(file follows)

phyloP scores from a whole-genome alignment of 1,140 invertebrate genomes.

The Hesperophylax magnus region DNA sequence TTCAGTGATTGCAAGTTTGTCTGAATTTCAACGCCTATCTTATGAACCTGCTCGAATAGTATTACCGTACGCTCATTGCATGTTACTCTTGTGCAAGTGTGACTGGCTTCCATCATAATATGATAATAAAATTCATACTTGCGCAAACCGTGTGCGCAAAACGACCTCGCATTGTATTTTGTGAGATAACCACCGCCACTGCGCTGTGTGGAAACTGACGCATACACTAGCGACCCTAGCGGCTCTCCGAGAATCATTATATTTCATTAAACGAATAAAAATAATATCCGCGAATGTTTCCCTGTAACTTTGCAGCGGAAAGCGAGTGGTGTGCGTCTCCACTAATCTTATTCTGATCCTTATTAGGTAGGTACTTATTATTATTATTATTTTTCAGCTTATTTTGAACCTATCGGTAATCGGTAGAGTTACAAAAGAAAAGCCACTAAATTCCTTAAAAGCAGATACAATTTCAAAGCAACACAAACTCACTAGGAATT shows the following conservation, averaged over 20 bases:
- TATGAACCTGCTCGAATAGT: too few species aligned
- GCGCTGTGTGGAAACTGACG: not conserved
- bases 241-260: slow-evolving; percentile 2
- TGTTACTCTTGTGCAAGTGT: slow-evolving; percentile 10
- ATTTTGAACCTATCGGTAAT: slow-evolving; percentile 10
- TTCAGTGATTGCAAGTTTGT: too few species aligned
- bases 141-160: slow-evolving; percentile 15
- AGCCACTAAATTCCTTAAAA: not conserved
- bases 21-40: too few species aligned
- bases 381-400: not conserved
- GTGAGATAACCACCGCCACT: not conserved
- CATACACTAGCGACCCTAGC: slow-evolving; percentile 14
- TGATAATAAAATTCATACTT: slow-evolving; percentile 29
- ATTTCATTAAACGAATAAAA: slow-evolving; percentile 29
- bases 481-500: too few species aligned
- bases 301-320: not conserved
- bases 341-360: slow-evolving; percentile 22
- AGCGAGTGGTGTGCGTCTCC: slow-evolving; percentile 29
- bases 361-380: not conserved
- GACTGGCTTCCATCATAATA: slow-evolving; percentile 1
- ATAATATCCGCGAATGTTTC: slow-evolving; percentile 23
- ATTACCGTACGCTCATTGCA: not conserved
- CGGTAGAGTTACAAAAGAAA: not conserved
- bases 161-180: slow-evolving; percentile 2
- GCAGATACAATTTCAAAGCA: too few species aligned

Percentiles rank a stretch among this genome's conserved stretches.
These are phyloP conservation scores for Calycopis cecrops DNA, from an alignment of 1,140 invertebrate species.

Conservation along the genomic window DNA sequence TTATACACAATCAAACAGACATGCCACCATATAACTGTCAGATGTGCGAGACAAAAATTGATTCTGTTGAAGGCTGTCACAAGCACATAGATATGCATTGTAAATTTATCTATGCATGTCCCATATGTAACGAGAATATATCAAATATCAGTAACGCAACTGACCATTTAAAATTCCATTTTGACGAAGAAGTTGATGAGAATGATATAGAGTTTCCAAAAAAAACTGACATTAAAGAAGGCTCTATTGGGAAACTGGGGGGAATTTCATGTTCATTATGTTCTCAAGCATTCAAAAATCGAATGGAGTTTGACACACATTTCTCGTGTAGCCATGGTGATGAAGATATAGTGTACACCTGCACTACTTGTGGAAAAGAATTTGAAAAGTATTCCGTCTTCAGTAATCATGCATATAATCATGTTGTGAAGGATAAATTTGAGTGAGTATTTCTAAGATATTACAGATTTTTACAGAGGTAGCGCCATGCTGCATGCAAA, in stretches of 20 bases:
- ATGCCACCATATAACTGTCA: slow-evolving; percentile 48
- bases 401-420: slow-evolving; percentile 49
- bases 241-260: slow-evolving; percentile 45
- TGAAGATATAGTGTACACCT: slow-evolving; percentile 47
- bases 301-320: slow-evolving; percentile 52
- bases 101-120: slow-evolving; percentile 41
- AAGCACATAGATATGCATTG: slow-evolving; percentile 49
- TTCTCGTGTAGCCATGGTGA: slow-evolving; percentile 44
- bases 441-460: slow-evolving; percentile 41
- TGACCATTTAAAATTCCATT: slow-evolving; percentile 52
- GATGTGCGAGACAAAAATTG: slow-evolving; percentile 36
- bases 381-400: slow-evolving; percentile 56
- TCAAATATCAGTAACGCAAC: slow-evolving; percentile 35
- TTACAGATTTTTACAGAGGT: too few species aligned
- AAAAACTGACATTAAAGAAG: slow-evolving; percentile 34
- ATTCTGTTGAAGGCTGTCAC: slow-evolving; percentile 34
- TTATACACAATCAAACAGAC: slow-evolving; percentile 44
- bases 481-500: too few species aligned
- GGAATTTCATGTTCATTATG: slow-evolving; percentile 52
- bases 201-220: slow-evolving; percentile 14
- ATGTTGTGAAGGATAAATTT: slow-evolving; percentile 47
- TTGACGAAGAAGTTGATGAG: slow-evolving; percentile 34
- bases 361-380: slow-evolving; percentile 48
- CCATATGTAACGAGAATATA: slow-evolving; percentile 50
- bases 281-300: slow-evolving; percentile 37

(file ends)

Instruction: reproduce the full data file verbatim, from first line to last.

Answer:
phyloP scores from a whole-genome alignment of 1,140 invertebrate genomes.

The Hesperophylax magnus region DNA sequence TTCAGTGATTGCAAGTTTGTCTGAATTTCAACGCCTATCTTATGAACCTGCTCGAATAGTATTACCGTACGCTCATTGCATGTTACTCTTGTGCAAGTGTGACTGGCTTCCATCATAATATGATAATAAAATTCATACTTGCGCAAACCGTGTGCGCAAAACGACCTCGCATTGTATTTTGTGAGATAACCACCGCCACTGCGCTGTGTGGAAACTGACGCATACACTAGCGACCCTAGCGGCTCTCCGAGAATCATTATATTTCATTAAACGAATAAAAATAATATCCGCGAATGTTTCCCTGTAACTTTGCAGCGGAAAGCGAGTGGTGTGCGTCTCCACTAATCTTATTCTGATCCTTATTAGGTAGGTACTTATTATTATTATTATTTTTCAGCTTATTTTGAACCTATCGGTAATCGGTAGAGTTACAAAAGAAAAGCCACTAAATTCCTTAAAAGCAGATACAATTTCAAAGCAACACAAACTCACTAGGAATT shows the following conservation, averaged over 20 bases:
- TATGAACCTGCTCGAATAGT: too few species aligned
- GCGCTGTGTGGAAACTGACG: not conserved
- bases 241-260: slow-evolving; percentile 2
- TGTTACTCTTGTGCAAGTGT: slow-evolving; percentile 10
- ATTTTGAACCTATCGGTAAT: slow-evolving; percentile 10
- TTCAGTGATTGCAAGTTTGT: too few species aligned
- bases 141-160: slow-evolving; percentile 15
- AGCCACTAAATTCCTTAAAA: not conserved
- bases 21-40: too few species aligned
- bases 381-400: not conserved
- GTGAGATAACCACCGCCACT: not conserved
- CATACACTAGCGACCCTAGC: slow-evolving; percentile 14
- TGATAATAAAATTCATACTT: slow-evolving; percentile 29
- ATTTCATTAAACGAATAAAA: slow-evolving; percentile 29
- bases 481-500: too few species aligned
- bases 301-320: not conserved
- bases 341-360: slow-evolving; percentile 22
- AGCGAGTGGTGTGCGTCTCC: slow-evolving; percentile 29
- bases 361-380: not conserved
- GACTGGCTTCCATCATAATA: slow-evolving; percentile 1
- ATAATATCCGCGAATGTTTC: slow-evolving; percentile 23
- ATTACCGTACGCTCATTGCA: not conserved
- CGGTAGAGTTACAAAAGAAA: not conserved
- bases 161-180: slow-evolving; percentile 2
- GCAGATACAATTTCAAAGCA: too few species aligned

Percentiles rank a stretch among this genome's conserved stretches.
These are phyloP conservation scores for Calycopis cecrops DNA, from an alignment of 1,140 invertebrate species.

Conservation along the genomic window DNA sequence TTATACACAATCAAACAGACATGCCACCATATAACTGTCAGATGTGCGAGACAAAAATTGATTCTGTTGAAGGCTGTCACAAGCACATAGATATGCATTGTAAATTTATCTATGCATGTCCCATATGTAACGAGAATATATCAAATATCAGTAACGCAACTGACCATTTAAAATTCCATTTTGACGAAGAAGTTGATGAGAATGATATAGAGTTTCCAAAAAAAACTGACATTAAAGAAGGCTCTATTGGGAAACTGGGGGGAATTTCATGTTCATTATGTTCTCAAGCATTCAAAAATCGAATGGAGTTTGACACACATTTCTCGTGTAGCCATGGTGATGAAGATATAGTGTACACCTGCACTACTTGTGGAAAAGAATTTGAAAAGTATTCCGTCTTCAGTAATCATGCATATAATCATGTTGTGAAGGATAAATTTGAGTGAGTATTTCTAAGATATTACAGATTTTTACAGAGGTAGCGCCATGCTGCATGCAAA, in stretches of 20 bases:
- ATGCCACCATATAACTGTCA: slow-evolving; percentile 48
- bases 401-420: slow-evolving; percentile 49
- bases 241-260: slow-evolving; percentile 45
- TGAAGATATAGTGTACACCT: slow-evolving; percentile 47
- bases 301-320: slow-evolving; percentile 52
- bases 101-120: slow-evolving; percentile 41
- AAGCACATAGATATGCATTG: slow-evolving; percentile 49
- TTCTCGTGTAGCCATGGTGA: slow-evolving; percentile 44
- bases 441-460: slow-evolving; percentile 41
- TGACCATTTAAAATTCCATT: slow-evolving; percentile 52
- GATGTGCGAGACAAAAATTG: slow-evolving; percentile 36
- bases 381-400: slow-evolving; percentile 56
- TCAAATATCAGTAACGCAAC: slow-evolving; percentile 35
- TTACAGATTTTTACAGAGGT: too few species aligned
- AAAAACTGACATTAAAGAAG: slow-evolving; percentile 34
- ATTCTGTTGAAGGCTGTCAC: slow-evolving; percentile 34
- TTATACACAATCAAACAGAC: slow-evolving; percentile 44
- bases 481-500: too few species aligned
- GGAATTTCATGTTCATTATG: slow-evolving; percentile 52
- bases 201-220: slow-evolving; percentile 14
- ATGTTGTGAAGGATAAATTT: slow-evolving; percentile 47
- TTGACGAAGAAGTTGATGAG: slow-evolving; percentile 34
- bases 361-380: slow-evolving; percentile 48
- CCATATGTAACGAGAATATA: slow-evolving; percentile 50
- bases 281-300: slow-evolving; percentile 37